My name is Christine McKechnie and I was born 1943, and trained at Southampton and Kingston Schools of Art in the early sixties.
I started making collages in 1968 and my early work in this medium employed bold decorative papers, including foil among many others. I now use almost exclusively, hand-painted Ingres and cartridge paper. This is cut, applied and layered, employing many hundreds of pieces to produce unique pictures.
These are mostly Suffolk landscapes, pieces depicting my garden or inspired by places I have visited on holiday.and I was a regular exhibitor at the Royal Academy Summer Show in the eighties and nineties; in 1983 I won a special award for my work with paper. My pictures feature in many private and some public collections. An article about my work in ‘Leisure Painter’ led to a commission for a book on the art of paper collage from Search Press Ltd.
Since then I have become a regular contributor to both ‘The Artist’ and ‘Leisure Painter’. I have demonstrated collage on Granada television, and carried out projects with children in primary schools following my attendance at an ‘Artist in Education’ course given by Essex County Council. I have carried out a successful village sign for the nearby village of Worlingworth, and a lottery funded community maze and scarecrow project with the villagers of Worlingworth and Southolt where I live.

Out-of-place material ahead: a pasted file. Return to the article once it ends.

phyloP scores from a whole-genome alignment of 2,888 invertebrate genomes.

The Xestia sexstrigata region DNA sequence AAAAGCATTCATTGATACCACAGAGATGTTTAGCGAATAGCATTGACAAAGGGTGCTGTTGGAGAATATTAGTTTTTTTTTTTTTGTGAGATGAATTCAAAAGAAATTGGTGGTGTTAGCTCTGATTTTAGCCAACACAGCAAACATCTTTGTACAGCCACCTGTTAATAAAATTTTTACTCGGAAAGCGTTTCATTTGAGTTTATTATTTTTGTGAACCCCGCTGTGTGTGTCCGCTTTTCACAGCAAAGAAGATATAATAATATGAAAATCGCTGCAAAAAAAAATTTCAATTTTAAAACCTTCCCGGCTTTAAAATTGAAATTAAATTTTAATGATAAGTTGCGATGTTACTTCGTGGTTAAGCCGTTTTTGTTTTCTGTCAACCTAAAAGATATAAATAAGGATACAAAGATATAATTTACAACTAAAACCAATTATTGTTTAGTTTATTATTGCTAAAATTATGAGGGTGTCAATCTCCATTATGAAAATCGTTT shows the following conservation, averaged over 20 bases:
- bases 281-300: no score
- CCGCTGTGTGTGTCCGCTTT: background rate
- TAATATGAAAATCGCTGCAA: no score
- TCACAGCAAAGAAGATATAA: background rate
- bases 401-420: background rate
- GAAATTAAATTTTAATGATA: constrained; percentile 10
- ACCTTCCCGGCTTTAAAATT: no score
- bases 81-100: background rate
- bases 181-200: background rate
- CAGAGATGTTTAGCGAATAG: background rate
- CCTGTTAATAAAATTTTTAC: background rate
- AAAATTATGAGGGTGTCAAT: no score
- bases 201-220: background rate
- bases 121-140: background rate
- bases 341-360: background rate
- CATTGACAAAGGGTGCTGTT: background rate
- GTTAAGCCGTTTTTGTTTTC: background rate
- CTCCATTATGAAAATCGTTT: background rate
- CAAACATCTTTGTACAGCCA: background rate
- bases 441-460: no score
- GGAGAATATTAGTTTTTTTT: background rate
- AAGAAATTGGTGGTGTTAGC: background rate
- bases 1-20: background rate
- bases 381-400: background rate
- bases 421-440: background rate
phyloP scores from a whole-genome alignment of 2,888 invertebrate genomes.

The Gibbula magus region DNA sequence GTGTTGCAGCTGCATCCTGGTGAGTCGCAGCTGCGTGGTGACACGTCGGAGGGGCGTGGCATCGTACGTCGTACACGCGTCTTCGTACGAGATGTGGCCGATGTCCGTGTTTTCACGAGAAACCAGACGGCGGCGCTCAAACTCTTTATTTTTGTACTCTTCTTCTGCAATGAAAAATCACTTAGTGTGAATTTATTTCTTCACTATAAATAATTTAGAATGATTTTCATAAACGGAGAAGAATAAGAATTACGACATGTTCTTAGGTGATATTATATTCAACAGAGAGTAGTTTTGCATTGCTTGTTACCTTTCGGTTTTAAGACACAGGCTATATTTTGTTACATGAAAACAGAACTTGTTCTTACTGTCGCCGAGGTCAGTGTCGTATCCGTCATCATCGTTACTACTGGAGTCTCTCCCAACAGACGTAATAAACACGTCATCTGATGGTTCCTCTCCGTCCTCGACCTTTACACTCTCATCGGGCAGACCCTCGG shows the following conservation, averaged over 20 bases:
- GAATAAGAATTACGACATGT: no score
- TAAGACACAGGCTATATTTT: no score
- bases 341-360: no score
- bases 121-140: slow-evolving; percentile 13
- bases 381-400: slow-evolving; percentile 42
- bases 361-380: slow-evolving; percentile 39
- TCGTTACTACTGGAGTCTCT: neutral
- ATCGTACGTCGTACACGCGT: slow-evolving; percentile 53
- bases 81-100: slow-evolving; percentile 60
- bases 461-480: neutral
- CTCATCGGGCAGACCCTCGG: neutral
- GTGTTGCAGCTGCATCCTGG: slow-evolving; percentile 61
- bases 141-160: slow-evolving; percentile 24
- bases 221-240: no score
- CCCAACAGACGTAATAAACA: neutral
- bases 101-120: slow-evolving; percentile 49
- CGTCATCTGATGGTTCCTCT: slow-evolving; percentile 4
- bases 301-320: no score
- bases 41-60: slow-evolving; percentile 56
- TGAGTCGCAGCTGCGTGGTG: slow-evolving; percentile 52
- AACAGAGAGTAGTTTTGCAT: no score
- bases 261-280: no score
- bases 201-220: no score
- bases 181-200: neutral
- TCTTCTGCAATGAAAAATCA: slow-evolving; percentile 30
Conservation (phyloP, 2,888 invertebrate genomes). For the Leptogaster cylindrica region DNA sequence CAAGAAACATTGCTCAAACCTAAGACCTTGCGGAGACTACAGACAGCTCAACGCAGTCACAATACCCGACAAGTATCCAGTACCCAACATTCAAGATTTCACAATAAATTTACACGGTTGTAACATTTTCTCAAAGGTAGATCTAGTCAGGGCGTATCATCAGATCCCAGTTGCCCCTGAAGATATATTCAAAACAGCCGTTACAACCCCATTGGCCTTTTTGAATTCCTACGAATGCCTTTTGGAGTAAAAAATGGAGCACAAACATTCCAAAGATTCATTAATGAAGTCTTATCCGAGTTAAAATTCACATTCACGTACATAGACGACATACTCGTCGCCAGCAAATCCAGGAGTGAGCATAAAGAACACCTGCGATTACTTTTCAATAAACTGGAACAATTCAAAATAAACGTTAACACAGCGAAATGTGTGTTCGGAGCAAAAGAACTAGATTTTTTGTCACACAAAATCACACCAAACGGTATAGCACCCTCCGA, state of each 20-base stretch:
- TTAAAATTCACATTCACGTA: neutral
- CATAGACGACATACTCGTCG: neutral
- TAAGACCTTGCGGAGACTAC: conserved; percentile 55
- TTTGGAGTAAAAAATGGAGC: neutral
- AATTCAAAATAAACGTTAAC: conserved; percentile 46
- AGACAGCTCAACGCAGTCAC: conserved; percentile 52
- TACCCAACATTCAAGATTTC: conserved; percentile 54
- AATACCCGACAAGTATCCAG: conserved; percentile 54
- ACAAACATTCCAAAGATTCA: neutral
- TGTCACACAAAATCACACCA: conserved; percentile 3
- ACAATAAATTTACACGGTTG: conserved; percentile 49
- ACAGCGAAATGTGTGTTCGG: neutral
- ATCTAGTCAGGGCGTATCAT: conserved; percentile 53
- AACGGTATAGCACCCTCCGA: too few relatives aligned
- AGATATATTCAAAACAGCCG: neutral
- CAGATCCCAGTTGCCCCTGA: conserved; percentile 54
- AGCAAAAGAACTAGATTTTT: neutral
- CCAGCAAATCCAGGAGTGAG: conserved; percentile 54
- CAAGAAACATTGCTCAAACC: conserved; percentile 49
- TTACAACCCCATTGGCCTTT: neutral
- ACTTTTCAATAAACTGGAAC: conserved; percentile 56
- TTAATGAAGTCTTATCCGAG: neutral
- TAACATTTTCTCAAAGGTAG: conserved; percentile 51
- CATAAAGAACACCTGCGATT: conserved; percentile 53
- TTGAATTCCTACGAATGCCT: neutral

I always use Artists' Watercolours for painting my papers, and permanent white gouache when I need to create an opaque colour, but please ensure that water colour paintings of any kind are never hung in a strong light. I stick my papers, using heavy-duty wallpaper paste, to '6 sheet' acid-free mounting board 'balanced' with brown wrapping paper. So far and I have been using this system for more than 30 years it has never given me problems. I always seal my pictures against dust and insects by mounting them, backing them with hardbard, and framing them behind glass.
One of the qualities of my pictures apart from being that of an extremely elaborate watercolour, is their texture and sense of depth coming from the build up of papers, from the large first sheets blocking in the composition, to smaller pieces outlining the form to the tiniest pieces showing detail; the result of my technique and materials used.
I live in a pink thatched cottage in Southolt, a tiny village in a remote part of North East Suffolk, 4 miles from the town of Eye and 5 miles from the village of Debenham, where my husband has based his architectural practice. The cottage overlooks fields, and I have a long garden parallell to the road which is a source of back ache but constant delight - at the end of this my husband has built me a studio which is introvert enough to enable me to concentrate on my work.